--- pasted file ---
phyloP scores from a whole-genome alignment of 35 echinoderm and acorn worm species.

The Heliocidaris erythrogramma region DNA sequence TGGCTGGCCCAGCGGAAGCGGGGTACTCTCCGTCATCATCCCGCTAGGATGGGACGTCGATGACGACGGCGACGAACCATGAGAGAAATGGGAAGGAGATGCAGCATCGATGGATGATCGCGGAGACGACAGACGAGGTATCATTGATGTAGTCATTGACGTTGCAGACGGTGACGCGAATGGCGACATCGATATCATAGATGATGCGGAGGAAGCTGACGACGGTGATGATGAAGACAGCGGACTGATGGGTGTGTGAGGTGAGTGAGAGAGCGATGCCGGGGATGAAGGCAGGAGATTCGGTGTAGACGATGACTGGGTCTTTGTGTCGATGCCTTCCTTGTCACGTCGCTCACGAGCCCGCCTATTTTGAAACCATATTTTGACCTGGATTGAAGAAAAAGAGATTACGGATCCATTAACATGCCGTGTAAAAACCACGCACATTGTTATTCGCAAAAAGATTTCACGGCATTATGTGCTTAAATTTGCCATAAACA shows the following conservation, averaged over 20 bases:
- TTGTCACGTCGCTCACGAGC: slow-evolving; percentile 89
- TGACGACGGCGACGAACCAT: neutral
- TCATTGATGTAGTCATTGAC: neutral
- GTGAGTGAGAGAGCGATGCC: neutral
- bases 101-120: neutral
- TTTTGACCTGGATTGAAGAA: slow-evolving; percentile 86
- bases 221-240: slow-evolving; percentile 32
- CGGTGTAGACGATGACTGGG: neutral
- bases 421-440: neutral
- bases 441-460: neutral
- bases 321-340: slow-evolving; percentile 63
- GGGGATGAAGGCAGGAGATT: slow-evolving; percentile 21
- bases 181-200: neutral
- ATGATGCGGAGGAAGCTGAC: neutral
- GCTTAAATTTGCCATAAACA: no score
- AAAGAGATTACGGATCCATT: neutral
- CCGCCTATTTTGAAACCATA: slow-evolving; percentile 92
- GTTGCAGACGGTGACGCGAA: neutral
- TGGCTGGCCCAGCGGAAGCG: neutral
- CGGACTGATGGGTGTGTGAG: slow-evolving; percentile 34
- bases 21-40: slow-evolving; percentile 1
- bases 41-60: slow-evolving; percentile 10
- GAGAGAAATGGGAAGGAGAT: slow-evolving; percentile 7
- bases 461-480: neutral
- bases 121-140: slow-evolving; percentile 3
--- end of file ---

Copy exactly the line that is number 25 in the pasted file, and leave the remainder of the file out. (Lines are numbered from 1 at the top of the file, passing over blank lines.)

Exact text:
- GAGAGAAATGGGAAGGAGAT: slow-evolving; percentile 7